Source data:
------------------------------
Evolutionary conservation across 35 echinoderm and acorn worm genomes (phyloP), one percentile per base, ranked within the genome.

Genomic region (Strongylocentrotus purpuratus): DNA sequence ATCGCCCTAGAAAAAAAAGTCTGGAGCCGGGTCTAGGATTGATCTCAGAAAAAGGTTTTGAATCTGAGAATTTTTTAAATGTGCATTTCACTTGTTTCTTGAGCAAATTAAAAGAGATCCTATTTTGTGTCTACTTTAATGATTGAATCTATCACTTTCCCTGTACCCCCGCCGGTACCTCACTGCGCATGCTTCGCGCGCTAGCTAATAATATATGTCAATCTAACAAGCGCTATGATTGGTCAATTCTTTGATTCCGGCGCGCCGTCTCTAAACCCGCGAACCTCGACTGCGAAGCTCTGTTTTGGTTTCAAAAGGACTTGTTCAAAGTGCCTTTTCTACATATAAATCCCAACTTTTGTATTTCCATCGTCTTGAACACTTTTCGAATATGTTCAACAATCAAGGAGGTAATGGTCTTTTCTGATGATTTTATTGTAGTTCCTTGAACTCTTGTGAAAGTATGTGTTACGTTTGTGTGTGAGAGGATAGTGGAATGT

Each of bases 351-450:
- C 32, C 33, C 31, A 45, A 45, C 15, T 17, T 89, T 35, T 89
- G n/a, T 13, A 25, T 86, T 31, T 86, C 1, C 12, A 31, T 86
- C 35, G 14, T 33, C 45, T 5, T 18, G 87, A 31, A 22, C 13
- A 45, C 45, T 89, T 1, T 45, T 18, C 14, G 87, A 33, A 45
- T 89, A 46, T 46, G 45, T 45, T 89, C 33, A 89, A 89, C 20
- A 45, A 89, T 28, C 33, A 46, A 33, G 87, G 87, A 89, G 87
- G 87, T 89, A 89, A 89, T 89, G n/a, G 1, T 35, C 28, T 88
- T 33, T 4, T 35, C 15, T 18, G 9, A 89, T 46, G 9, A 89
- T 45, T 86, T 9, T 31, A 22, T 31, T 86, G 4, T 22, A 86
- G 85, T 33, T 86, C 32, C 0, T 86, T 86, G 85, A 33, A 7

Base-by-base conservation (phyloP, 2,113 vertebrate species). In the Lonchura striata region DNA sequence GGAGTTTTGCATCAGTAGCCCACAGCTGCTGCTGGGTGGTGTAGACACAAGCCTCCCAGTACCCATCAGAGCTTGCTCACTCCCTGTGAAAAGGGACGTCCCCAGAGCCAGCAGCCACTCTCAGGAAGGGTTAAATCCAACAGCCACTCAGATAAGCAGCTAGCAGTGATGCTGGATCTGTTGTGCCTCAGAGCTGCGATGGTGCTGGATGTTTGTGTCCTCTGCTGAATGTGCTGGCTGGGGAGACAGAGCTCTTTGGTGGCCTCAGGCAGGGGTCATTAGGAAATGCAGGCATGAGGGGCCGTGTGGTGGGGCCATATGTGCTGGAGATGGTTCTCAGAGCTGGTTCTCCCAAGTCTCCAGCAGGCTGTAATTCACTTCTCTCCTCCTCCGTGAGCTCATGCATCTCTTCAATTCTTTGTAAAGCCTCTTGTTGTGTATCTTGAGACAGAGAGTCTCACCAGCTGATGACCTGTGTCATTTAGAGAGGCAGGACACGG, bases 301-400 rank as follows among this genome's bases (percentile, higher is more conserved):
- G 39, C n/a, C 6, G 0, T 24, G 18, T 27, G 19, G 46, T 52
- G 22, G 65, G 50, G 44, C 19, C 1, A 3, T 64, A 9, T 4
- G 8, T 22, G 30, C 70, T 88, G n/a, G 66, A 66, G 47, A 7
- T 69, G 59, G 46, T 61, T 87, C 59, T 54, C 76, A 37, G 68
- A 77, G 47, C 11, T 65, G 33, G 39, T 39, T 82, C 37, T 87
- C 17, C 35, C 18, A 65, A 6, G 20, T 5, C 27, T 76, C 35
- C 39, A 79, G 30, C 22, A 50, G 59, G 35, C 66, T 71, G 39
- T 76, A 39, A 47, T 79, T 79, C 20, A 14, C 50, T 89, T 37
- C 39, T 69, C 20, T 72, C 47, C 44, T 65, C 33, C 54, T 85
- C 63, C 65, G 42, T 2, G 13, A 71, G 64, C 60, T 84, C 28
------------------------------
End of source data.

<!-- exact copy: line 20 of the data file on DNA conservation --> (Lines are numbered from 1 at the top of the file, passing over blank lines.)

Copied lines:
- C 17, C 35, C 18, A 65, A 6, G 20, T 5, C 27, T 76, C 35